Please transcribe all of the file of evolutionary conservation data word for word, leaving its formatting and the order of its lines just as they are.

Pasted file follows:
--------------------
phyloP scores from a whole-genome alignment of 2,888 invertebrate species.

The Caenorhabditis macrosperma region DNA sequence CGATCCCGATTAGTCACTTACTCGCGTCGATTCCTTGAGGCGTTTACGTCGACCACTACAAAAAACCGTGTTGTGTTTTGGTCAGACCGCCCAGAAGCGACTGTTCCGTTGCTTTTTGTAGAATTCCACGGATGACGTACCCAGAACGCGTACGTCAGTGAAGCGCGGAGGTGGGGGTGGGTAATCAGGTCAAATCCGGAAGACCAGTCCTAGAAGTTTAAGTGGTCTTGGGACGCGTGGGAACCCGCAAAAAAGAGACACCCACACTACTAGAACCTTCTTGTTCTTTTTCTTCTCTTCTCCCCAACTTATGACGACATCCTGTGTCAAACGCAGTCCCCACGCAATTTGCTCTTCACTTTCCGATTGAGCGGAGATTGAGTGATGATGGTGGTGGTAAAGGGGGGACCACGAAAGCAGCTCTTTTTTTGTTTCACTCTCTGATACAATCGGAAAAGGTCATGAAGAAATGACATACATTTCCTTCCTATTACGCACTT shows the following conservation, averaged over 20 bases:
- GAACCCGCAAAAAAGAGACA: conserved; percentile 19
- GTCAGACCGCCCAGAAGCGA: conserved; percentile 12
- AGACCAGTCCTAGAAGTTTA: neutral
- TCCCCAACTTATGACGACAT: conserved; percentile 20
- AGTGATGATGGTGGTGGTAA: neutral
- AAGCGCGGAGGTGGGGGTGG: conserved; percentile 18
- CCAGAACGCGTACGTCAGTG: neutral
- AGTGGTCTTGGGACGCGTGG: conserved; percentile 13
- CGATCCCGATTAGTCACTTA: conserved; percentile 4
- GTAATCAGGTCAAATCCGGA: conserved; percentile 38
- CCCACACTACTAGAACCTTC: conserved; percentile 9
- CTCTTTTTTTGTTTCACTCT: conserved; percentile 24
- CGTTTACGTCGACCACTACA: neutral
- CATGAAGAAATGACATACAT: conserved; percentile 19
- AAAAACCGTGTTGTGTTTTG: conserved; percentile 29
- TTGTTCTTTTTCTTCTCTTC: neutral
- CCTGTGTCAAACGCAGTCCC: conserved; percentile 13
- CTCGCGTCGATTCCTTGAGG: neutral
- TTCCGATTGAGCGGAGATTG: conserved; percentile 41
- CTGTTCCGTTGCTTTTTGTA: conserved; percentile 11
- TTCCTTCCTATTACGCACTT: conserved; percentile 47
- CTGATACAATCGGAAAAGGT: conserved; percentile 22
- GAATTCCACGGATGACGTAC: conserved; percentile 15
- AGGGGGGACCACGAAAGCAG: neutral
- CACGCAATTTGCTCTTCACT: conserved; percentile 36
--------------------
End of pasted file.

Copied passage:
phyloP scores from a whole-genome alignment of 2,888 invertebrate species.

The Caenorhabditis macrosperma region DNA sequence CGATCCCGATTAGTCACTTACTCGCGTCGATTCCTTGAGGCGTTTACGTCGACCACTACAAAAAACCGTGTTGTGTTTTGGTCAGACCGCCCAGAAGCGACTGTTCCGTTGCTTTTTGTAGAATTCCACGGATGACGTACCCAGAACGCGTACGTCAGTGAAGCGCGGAGGTGGGGGTGGGTAATCAGGTCAAATCCGGAAGACCAGTCCTAGAAGTTTAAGTGGTCTTGGGACGCGTGGGAACCCGCAAAAAAGAGACACCCACACTACTAGAACCTTCTTGTTCTTTTTCTTCTCTTCTCCCCAACTTATGACGACATCCTGTGTCAAACGCAGTCCCCACGCAATTTGCTCTTCACTTTCCGATTGAGCGGAGATTGAGTGATGATGGTGGTGGTAAAGGGGGGACCACGAAAGCAGCTCTTTTTTTGTTTCACTCTCTGATACAATCGGAAAAGGTCATGAAGAAATGACATACATTTCCTTCCTATTACGCACTT shows the following conservation, averaged over 20 bases:
- GAACCCGCAAAAAAGAGACA: conserved; percentile 19
- GTCAGACCGCCCAGAAGCGA: conserved; percentile 12
- AGACCAGTCCTAGAAGTTTA: neutral
- TCCCCAACTTATGACGACAT: conserved; percentile 20
- AGTGATGATGGTGGTGGTAA: neutral
- AAGCGCGGAGGTGGGGGTGG: conserved; percentile 18
- CCAGAACGCGTACGTCAGTG: neutral
- AGTGGTCTTGGGACGCGTGG: conserved; percentile 13
- CGATCCCGATTAGTCACTTA: conserved; percentile 4
- GTAATCAGGTCAAATCCGGA: conserved; percentile 38
- CCCACACTACTAGAACCTTC: conserved; percentile 9
- CTCTTTTTTTGTTTCACTCT: conserved; percentile 24
- CGTTTACGTCGACCACTACA: neutral
- CATGAAGAAATGACATACAT: conserved; percentile 19
- AAAAACCGTGTTGTGTTTTG: conserved; percentile 29
- TTGTTCTTTTTCTTCTCTTC: neutral
- CCTGTGTCAAACGCAGTCCC: conserved; percentile 13
- CTCGCGTCGATTCCTTGAGG: neutral
- TTCCGATTGAGCGGAGATTG: conserved; percentile 41
- CTGTTCCGTTGCTTTTTGTA: conserved; percentile 11
- TTCCTTCCTATTACGCACTT: conserved; percentile 47
- CTGATACAATCGGAAAAGGT: conserved; percentile 22
- GAATTCCACGGATGACGTAC: conserved; percentile 15
- AGGGGGGACCACGAAAGCAG: neutral
- CACGCAATTTGCTCTTCACT: conserved; percentile 36